The History of California Wine Caves
Once the Union Pacific Transcontinental Railroad tunnels and grades over the Sierra Nevada Mountains were completed, California had an unemployed workforce of skilled Chinese laborers. Jacob Schram of Schramsberg Vineyards, near Canistoga, and then Beringer Vineyards near St. Helena, saw the potential of using highly trained tunnel diggers to create man-made caves for their wine storage underneath their vineyards.
Why Underground Caves?
Caves built under the vineyards in California can protect wines with naturally occurring humidity of 70-90 percent, this is the typical cave environment. Caves also have a constant optimal temperature for wine’s best storage of 58 degrees F. Plus the conditions in underground caves are cost efficient because they reduce the amount of wine barrel evaporation by about 1 gallon per barrel per year.
Wine country prioritizes their expensive land for vineyard crops of grapes. Storage warehouses located above ground take up valuable crop land, plus storage facilities need energy to regulated heat, cold, humidity, and other constant environment controls, which is an additional expense that isn’t needed with caves built beneath the vineyards.
Vineyard Caves with Multiple Purposes
Constructed wine caves can range in size, smaller in weak rock, but some, like the ones found in Sonoma, CA. They are 85 feet wide and 50 feet high, to accommodate rows upon rows, and stacks of wine barrels on pallets.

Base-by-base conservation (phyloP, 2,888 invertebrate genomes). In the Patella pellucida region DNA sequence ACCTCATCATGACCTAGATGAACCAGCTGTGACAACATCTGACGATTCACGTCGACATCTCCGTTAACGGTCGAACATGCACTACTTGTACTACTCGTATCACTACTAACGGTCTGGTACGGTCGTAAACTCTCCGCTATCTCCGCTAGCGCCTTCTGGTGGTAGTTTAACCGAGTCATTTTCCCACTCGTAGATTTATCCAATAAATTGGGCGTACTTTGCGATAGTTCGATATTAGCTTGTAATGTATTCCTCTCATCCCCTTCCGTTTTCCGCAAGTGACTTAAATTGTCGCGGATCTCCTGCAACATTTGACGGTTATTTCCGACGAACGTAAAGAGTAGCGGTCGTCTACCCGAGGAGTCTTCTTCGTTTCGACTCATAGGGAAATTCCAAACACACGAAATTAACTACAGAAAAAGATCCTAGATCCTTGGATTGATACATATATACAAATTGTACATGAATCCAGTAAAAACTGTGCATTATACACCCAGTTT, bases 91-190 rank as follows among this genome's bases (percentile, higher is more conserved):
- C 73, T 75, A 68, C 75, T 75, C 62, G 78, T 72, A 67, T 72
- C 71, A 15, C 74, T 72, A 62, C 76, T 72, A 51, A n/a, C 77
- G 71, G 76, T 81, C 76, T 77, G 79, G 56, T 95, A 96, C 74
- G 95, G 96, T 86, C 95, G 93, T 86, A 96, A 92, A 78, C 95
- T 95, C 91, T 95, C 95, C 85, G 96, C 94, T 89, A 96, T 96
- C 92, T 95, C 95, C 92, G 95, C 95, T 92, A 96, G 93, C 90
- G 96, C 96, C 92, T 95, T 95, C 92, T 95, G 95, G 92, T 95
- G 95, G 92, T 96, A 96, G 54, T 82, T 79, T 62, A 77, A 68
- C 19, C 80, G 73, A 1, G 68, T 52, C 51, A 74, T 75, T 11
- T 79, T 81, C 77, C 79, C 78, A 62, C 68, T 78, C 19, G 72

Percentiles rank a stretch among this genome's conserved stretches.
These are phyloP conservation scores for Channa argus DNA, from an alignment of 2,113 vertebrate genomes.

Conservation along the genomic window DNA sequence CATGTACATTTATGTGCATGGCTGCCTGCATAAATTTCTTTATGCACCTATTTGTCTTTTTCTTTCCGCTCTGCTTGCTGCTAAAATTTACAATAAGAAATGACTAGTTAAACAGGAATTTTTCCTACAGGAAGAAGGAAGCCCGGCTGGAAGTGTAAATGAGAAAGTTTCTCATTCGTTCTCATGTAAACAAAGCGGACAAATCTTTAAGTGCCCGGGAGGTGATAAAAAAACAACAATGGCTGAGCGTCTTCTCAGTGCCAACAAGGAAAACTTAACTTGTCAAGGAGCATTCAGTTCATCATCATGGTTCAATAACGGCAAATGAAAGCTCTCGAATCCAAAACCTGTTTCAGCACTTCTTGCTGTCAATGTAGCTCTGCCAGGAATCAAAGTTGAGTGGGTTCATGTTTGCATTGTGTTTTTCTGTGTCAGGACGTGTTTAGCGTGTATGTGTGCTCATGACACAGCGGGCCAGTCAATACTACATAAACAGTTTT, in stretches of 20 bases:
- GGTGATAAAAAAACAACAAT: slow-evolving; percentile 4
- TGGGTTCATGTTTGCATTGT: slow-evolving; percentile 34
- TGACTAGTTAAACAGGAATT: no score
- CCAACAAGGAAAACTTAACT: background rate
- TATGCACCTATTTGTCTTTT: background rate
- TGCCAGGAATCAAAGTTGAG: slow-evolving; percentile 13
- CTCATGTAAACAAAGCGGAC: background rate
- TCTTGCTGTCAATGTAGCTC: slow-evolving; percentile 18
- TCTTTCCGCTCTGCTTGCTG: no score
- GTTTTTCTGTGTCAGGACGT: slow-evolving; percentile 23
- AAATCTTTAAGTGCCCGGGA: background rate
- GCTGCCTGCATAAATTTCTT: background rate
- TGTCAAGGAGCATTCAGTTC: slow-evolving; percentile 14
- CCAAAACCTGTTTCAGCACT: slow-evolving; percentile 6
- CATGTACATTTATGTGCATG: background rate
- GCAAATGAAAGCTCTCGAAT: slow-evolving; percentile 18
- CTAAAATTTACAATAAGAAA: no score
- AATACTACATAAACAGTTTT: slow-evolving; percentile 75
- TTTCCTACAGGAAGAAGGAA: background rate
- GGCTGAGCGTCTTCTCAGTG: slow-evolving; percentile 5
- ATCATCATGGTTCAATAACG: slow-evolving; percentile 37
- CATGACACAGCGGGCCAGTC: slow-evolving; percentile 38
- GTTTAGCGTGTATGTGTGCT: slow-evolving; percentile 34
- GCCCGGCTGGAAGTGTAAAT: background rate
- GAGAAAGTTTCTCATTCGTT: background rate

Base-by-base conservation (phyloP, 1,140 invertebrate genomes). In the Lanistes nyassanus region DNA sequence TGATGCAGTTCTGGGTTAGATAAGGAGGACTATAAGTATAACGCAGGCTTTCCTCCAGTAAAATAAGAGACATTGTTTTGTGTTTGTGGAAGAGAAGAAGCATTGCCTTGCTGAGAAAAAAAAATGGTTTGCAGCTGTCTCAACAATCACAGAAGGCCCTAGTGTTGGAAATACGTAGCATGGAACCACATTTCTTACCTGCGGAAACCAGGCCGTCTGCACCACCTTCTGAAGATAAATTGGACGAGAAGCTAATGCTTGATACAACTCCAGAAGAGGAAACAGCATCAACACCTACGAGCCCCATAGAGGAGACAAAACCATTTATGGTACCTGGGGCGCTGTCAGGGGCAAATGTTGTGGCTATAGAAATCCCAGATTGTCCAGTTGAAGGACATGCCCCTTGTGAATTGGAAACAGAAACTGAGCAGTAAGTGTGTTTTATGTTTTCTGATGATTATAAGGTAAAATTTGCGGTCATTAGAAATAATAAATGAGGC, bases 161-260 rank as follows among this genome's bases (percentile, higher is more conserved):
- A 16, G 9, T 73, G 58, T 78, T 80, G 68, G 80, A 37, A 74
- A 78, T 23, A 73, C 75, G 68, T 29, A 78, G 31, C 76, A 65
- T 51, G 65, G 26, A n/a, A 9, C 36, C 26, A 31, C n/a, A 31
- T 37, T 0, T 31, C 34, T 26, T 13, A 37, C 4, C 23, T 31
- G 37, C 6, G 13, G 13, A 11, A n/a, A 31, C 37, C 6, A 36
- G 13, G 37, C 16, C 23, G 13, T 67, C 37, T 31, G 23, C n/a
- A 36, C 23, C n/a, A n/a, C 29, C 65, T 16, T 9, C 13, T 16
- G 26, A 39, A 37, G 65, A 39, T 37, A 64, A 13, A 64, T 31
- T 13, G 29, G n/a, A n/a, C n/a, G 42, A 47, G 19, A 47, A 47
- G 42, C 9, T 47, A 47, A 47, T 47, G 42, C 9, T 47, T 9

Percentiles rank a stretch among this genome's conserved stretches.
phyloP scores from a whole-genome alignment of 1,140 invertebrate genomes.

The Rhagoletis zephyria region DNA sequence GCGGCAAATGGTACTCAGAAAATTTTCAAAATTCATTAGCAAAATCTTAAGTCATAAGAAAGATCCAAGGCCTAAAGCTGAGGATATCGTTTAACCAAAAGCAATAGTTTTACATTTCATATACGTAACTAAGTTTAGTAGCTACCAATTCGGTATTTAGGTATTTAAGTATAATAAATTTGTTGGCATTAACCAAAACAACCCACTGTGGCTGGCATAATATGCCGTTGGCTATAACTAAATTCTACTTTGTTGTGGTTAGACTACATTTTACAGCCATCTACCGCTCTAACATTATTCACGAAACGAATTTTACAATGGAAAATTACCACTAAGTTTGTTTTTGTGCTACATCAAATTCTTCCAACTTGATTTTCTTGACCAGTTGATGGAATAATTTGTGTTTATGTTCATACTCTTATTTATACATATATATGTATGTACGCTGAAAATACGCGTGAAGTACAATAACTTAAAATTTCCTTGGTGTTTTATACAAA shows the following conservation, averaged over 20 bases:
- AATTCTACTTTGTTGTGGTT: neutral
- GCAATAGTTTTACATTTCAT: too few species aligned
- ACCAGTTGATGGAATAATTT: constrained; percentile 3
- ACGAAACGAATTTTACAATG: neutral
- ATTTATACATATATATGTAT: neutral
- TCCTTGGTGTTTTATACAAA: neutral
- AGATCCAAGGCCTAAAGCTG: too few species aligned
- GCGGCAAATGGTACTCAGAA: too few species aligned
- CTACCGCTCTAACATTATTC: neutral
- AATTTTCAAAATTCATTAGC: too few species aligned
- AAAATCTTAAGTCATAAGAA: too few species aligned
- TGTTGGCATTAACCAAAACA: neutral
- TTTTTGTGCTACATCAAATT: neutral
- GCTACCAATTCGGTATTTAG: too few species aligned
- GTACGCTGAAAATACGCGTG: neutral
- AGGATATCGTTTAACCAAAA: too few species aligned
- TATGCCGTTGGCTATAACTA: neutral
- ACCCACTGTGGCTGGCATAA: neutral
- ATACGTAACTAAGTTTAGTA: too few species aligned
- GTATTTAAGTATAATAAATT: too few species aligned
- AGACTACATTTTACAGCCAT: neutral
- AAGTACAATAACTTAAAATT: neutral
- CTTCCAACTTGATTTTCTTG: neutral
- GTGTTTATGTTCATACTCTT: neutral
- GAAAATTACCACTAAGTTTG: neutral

Cave interiors can be simple, or complex with labyrinth type floor plans, depending on excavation conditions. In addition to aging and storage of wine casks, vineyard owners often use part of their caves for elegant tasting rooms, gift shops and even for elaborate private dining venues attended by talented chefs, wine pairings and white glove service.
Alf Burtleson, an engineering expert based in St. Helena, began major tunnel excavation and construction under private wineries in 2000. There are 700 feet of tunnel running beneath the vineyards, the family home and tennis courts at Rutherford’s private estates.
On Howell Mountain, just above Napa Valley, Randy and Lori Dunn have created an enchanting space within their underground vineyard caves where they hold dinners for 20 guests, at a long table lit in splendor by candle-light.
Napa Valley is often called Vineyard country and guests can tour many of the wonders of the local vineyard faire with wine and cheese tastings, and private dining invitations. Many Napa Wineries use local produce and simple foods. Their menus are delicious and memorable, from grilled Caesar salads, roasted tomato soup, and herb-marinated chicken. Berries are grown everywhere in Napa Valley so be prepared for sumptuous desserts like their Lemon Blueberry Bundt Cake.